Conspiracy theorists have long been convinced that UFO chasers who get too close to the truth are “bumped off” by the secret services or so-called men in black.
On one website, Project Camelot, a blogger wrote: “The entire circumstances are suspicious and I urge everyone to encourage the release of details about what really happened and call for an autopsy.”
Another, Craig Hewlett, added: “If it wasn’t true what he talks about then why would they kill him? Healthy people don’t just get sick and die, they get poisoned.”
Bates, an English teacher, also buys into the theories.
She said: “Max was a very fit man who was in good health and yet he apparently just died suddenly on a sofa.”
“All I have is a death certificate from the Polish authorities that it was from natural causes, but no post-mortem was done so how can they tell that? They are also refusing to release any paperwork about it to me because, absurdly, I don’t have his written permission.”
Spiers was buried in a Canterbury cemetery after his mother arranged to have his body flown home a week after his death.
A post-mortem examination was carried out by a pathologist in east Kent, but Bates says that more than two months later she still does not know the result, or whether there will be an investigation.
She added: “Apparently, he had not suffered any obvious physical injuries but he could have been slowly poisoned, which is why the results of toxicology tests from his post-mortem are so important.”
“He has a brother, Josh, and sister, Becky, who are both devastated, as are his two boys. We all want answers to this and I will continue to fight to get to the truth.”
The North East Kent coroner’s office would only confirm the death was at the “very early” stages of their investigation.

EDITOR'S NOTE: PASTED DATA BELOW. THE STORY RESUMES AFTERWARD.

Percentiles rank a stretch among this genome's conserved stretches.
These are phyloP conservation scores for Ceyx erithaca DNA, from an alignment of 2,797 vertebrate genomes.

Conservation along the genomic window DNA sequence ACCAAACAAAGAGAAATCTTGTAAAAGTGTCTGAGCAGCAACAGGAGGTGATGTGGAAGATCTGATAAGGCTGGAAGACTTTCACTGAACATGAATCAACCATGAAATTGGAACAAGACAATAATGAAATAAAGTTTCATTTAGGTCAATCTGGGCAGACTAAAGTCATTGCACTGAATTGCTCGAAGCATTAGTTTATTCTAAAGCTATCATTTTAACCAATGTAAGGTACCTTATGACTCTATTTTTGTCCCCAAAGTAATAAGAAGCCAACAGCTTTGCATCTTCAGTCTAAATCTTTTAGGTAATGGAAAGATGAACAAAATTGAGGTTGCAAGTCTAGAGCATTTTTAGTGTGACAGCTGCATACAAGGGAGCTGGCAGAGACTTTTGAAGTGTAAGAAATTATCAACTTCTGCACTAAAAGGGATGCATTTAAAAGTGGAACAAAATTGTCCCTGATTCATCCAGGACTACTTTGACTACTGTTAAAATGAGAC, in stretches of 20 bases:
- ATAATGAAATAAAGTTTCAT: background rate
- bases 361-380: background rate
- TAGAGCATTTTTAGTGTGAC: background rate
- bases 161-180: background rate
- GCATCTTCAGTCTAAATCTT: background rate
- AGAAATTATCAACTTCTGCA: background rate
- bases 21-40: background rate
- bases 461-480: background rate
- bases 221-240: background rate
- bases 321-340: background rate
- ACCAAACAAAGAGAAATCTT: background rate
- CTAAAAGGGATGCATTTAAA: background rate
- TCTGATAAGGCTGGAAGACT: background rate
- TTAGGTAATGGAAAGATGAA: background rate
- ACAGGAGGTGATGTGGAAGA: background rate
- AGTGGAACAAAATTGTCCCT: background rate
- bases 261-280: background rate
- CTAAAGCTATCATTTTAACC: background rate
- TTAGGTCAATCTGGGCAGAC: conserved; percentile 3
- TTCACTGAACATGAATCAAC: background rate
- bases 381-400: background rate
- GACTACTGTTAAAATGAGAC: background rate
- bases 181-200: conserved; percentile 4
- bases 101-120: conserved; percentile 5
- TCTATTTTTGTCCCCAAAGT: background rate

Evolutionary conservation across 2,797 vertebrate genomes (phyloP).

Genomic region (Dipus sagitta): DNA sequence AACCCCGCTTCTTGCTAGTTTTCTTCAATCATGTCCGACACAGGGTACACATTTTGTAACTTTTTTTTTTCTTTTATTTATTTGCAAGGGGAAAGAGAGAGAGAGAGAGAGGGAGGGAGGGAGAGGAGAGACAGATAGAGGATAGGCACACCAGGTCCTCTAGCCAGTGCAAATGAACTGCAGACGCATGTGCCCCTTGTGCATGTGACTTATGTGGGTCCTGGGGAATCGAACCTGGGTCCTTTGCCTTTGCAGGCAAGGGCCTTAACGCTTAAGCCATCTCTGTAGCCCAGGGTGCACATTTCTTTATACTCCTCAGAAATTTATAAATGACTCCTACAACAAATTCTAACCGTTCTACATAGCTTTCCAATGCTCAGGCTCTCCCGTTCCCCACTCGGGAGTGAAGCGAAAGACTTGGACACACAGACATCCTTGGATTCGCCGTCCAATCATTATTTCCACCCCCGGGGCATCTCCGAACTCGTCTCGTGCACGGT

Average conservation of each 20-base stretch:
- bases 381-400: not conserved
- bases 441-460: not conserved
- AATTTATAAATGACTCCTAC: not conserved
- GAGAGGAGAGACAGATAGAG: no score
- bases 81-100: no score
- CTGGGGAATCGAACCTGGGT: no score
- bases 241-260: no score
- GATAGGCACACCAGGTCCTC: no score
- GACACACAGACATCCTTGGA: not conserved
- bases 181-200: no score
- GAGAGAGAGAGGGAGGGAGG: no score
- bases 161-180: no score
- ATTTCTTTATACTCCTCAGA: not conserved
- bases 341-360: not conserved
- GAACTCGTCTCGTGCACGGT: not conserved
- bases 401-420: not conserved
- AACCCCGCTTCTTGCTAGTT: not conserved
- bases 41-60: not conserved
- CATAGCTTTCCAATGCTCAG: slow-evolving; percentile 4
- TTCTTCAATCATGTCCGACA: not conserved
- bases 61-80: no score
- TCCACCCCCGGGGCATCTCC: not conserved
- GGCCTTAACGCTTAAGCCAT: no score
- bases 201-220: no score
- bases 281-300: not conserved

The first thing that stands out to me is that he warned his mother before he died, as if he knew something bad was about to happen to him. Unfortunately, that’s all we know. Did he knowingly piss off someone in power? Was he being followed? Did he receive a credible threat before his death? We may never know. So was he just paranoid and this was all a coincidence? Or did he truly know his life was in danger?
Second, did he really vomit a black liquid? This tidbit almost sounds like something lifted from The X-Files. On the other hand, vomiting black bile is not uncommon, and can be caused by ulcers, liver disease, kidney disease, bleeding in the intestines, and even cancer. But it is troubling that no post-mortem was done in Poland, and the death was simply said to be from natural causes. Perhaps he had some undiagnosed medical condition? But yet that still doesn’t explain why Max’s mother has been waiting 2 months for the Kent medical examiner to make a determination.
It’s sadly ironic that this man, who dedicated his life to investigating conspiracy theories, is in death shrouded in a conspiracy theory. Was this just bad bureaucracy on the part of the Polish government? Or is something more sinister happening here? I’m very far from being the stereotypical tin foil hat-wearing conspiracy theorist, but this story has me wondering.